Spain and Portugal have a rich Jewish history. Jews were in the Iberian Peninsula since the days of the Roman empire. Jewish culture flourished under Moorish rules, where Christians, Muslims and Jews coexisted. Even after the Christian reconquest, Jews, Muslims, and Christians continued to coexist. In the century before the Inquisition relations began to deteriorate between Christians and non Christians. The Spanish Inquisition ordered the conversion or the expulsion of all Jews and Muslims, or death. This lasted centuries.
Modern Spain and Portugal are very different and tolerant societies that now embrace the historical contributions of the Moors and of Jews. Historical and cultural tourism to the Iberian Peninsula have exploded. Among the main attractions, aside from the beautiful castles and palaces are cathedrals, synagogues, and mosques. When one visits the places of worship of the new Abrahamic religions in the Iberian Peninsula it becomes apparent the substantial influence all three religions have on Spanish and Portuguese culture and art to this day. The cities I have explored to date are Barcelona, Toledo, Madrid, Sintra, Lisbon, and Malaga.
Barcelona’s gothic district contains the Jewish quarter in Barcelona. The main attraction there is Old Synagogue of Barcelona. There’s a gift shop within the synagogue. One can also pay a guide to give an overview of the history of the synagogue and of Jews in Spain in general and in Catalonia in particular. The signs outside mark the general area of the Jewish quarter.
Madrid’s old Jewish quarter was essentially demolished along with the cemetery. Built over the cemetery is Plaza del Oriente, a beautiful open space/garden in between Teatro Real (the opera house) and Palacio Real (the Royal Palace). Both Teatro Real and Palacio Real give tours. The streets nearby have excellent restaurants. There are a number of fantastic shops in which one can purchase a variety of clothes, souvenirs, and other assorted items. El Corte Ingles, a big Spanish shopping mall is nearby. So are a couple of gay saunas. This area has excellent metro access and there is a Renfe Cercanias (suburban commuter line) nearby. Madrid also has a Jewish museum. One must e-mail the museum for an appointment.
Speaking of Renfe Cercanias, one can take the Renfe to the Escorial outside of Madrid. The Escorial has an amazing monastery on a hill. It was built by King Phillip II to house the remains of his father and is a combination of palace, church, and library. It is was one the most visited sites in Spain. Nearby is the Prince’s House, which also housed the royal family at times.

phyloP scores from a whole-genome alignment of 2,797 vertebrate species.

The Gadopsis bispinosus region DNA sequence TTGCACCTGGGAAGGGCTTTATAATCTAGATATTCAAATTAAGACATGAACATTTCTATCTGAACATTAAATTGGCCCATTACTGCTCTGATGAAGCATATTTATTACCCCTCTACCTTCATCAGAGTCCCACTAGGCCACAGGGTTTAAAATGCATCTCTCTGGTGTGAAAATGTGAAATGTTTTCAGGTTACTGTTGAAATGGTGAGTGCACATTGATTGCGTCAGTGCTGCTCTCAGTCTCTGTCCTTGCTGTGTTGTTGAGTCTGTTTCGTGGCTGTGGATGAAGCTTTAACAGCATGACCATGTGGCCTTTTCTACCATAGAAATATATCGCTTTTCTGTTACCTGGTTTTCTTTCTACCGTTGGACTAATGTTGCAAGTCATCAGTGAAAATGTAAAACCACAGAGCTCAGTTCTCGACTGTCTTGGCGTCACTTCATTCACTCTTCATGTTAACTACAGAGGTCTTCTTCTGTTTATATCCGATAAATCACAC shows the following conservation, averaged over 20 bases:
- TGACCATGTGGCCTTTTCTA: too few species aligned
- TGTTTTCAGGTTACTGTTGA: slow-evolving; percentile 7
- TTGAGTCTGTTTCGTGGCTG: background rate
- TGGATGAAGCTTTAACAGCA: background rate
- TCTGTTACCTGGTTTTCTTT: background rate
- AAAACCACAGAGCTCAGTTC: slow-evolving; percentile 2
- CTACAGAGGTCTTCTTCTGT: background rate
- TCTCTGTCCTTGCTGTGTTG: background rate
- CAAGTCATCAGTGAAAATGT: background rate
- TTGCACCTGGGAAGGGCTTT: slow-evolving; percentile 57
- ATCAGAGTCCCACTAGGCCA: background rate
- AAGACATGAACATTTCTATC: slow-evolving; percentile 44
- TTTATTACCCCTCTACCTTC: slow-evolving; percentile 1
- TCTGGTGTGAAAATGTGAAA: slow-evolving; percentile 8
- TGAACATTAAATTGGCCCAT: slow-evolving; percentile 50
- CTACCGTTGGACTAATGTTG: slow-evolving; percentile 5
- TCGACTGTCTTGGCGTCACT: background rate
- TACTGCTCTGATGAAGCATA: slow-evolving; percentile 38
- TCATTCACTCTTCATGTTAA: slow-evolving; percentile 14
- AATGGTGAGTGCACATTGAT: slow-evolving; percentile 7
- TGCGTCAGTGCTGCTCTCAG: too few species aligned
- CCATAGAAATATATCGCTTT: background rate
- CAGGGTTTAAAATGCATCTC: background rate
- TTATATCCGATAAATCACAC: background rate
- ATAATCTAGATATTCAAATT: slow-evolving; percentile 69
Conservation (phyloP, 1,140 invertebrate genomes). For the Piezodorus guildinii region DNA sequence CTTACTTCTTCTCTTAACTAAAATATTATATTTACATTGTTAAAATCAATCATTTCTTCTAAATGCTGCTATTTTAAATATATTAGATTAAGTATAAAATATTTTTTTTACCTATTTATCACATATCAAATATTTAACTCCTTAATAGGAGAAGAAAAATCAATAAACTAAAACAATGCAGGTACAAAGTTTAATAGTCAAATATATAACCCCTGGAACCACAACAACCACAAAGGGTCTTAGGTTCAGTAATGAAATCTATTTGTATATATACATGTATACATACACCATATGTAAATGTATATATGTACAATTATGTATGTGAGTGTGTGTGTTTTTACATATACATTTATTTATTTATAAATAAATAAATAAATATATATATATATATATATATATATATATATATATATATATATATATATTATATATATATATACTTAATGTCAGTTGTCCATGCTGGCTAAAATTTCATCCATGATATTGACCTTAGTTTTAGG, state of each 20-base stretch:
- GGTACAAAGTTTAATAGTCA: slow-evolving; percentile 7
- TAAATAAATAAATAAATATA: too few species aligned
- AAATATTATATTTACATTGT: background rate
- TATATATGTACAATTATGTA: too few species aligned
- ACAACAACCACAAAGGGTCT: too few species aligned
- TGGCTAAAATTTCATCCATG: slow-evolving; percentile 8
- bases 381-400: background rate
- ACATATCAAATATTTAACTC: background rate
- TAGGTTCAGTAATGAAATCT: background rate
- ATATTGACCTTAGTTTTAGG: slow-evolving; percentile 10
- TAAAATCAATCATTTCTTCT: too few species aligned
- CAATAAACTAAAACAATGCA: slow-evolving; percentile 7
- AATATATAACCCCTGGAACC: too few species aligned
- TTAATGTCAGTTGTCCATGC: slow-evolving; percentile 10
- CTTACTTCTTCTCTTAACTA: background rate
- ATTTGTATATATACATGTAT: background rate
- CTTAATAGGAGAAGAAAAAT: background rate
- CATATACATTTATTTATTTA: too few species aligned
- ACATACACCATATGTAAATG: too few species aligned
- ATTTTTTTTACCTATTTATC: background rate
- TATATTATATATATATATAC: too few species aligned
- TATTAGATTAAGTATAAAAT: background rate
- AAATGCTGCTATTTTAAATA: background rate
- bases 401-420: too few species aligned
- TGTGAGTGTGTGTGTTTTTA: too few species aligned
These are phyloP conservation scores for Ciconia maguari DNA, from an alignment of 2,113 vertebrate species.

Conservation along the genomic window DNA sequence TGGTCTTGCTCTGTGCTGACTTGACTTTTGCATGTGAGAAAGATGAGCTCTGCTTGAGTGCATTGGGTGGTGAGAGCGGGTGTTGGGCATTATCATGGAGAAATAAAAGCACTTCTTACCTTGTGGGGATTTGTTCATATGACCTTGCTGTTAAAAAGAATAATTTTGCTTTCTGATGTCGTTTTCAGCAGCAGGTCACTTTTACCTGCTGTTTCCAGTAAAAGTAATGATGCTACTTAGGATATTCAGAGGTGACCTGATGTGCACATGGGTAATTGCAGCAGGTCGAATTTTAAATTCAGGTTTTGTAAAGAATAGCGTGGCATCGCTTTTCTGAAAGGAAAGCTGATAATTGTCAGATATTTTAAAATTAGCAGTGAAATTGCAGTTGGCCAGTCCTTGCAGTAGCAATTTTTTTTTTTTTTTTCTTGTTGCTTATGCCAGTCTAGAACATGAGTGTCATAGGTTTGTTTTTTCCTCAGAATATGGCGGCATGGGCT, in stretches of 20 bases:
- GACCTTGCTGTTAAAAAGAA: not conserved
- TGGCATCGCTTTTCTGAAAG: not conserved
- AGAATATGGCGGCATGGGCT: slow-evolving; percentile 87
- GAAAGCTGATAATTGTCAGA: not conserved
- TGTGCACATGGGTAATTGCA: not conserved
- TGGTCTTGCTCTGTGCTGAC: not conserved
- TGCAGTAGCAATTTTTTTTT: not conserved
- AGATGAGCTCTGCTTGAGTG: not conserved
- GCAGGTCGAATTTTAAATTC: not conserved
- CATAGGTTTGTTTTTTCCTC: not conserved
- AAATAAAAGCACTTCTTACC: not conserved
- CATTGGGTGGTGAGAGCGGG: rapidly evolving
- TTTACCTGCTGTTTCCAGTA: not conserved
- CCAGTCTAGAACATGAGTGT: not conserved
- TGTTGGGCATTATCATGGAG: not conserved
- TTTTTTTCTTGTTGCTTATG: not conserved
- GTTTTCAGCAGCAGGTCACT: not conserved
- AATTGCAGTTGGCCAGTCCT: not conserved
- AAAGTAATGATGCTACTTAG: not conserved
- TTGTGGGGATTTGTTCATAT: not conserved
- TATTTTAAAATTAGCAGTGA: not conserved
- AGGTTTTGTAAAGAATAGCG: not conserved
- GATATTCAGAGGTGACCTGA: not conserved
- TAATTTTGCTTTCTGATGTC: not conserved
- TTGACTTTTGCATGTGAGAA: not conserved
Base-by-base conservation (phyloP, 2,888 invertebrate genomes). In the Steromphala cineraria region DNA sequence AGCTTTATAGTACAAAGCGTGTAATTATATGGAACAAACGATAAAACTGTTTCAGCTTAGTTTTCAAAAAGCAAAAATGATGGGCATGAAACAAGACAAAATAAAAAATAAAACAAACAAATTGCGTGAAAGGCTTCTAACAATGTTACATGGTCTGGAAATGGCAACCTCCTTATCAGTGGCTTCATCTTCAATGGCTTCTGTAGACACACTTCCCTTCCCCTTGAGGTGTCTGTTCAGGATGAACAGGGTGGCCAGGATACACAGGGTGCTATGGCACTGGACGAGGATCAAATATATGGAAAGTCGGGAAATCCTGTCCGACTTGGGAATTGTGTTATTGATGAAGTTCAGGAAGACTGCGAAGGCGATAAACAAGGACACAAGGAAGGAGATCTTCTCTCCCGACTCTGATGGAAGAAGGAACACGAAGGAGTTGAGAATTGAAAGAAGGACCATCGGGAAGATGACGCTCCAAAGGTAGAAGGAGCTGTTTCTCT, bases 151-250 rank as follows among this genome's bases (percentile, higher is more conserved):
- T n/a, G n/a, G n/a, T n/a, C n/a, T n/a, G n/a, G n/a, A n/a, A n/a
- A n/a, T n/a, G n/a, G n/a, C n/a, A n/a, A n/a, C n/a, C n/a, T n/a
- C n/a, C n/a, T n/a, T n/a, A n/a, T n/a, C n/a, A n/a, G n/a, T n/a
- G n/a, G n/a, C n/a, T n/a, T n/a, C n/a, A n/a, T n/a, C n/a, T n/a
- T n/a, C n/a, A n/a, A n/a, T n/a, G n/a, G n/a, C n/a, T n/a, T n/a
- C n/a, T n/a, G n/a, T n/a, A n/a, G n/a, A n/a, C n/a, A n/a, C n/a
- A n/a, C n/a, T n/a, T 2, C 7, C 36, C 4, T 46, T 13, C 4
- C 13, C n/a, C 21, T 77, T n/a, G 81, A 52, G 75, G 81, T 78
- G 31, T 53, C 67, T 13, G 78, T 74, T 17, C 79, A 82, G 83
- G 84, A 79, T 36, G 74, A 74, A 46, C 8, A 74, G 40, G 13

One also takes Renfe Cercanias to Toledo. Toledo is one of the most history rich sites in Spain. It’s full of castles, cathedrals, mosques, and synagogues. The Cathedral of Saint Mary is an amazing site, and upon paying entrance one pays a tour guide to explain the history of the cathedral and the art inside. The Jewish quarters has two remaining synagogues. One synagogue, the Synagogue of El Transitio has been made into the Sephardic Museum. The Museum stunning artwork and various artifacts including clothes from Jews living in Spain before the Inquisition. The Synagogue Saint Mary the White is also a museum. Both synagogues are a short walk from each other.
Lisbon is a city full of very old buildings that are undergoing renovation. The construction in the city is truly massive. The Jewish Community of Lisbon is close to the Barrio Alto (Lisbon’s main gay neighborhood). This area has a lot of restaurants, shops, and bars. The area is well served by the metro and by trolleys. In order to schedule a tour at the Jewish Community of Lisbon, one must e-mail them and set up a time. The tour guide gives an excellent overview of Jewish history in Portugal.
One can take the commuter train from Portugal to Sintra. There are a number of spectacular palaces in Sintra. My favorite place is the Moorish castle. The Moorish castle was built by the Moors when they controlled most of the Iberian Peninsula. The Moorish Castle is perched on top of a hill and one can take amazing photos from this place. It is next to Pena Palace. Pena Palace was one of the residences of the Portuguese royal family during the 19th century.
Malaga in Andalucia has the Alcazaba. The Alcazaba is an amazing Moorish palace and fort. The Alcazaba has a lot of exhibits on the pottery that was made in Andalucia during the Moorish era. The Alcazaba is in the center of Malaga, close to parks, wonderful restaurants, and the Jewish quarter. A new Jewish center with both a synagogue and museum is currently under construction in the Jewish quarter of Malaga. A short train ride away from the center of Malaga (using Renfe Cercanias) is Torremolinos. Torremolinos is a LGBT friendly beach area with amazing beaches, clubs, restaurants and stores/shopping.
There are other places I will be visiting in the Iberian Peninsula later this year and next year as I am based on Barcelona. But for those who like historical sites or those interested in Jewish heritage, the Iberian Peninsula is wonderful place to examine.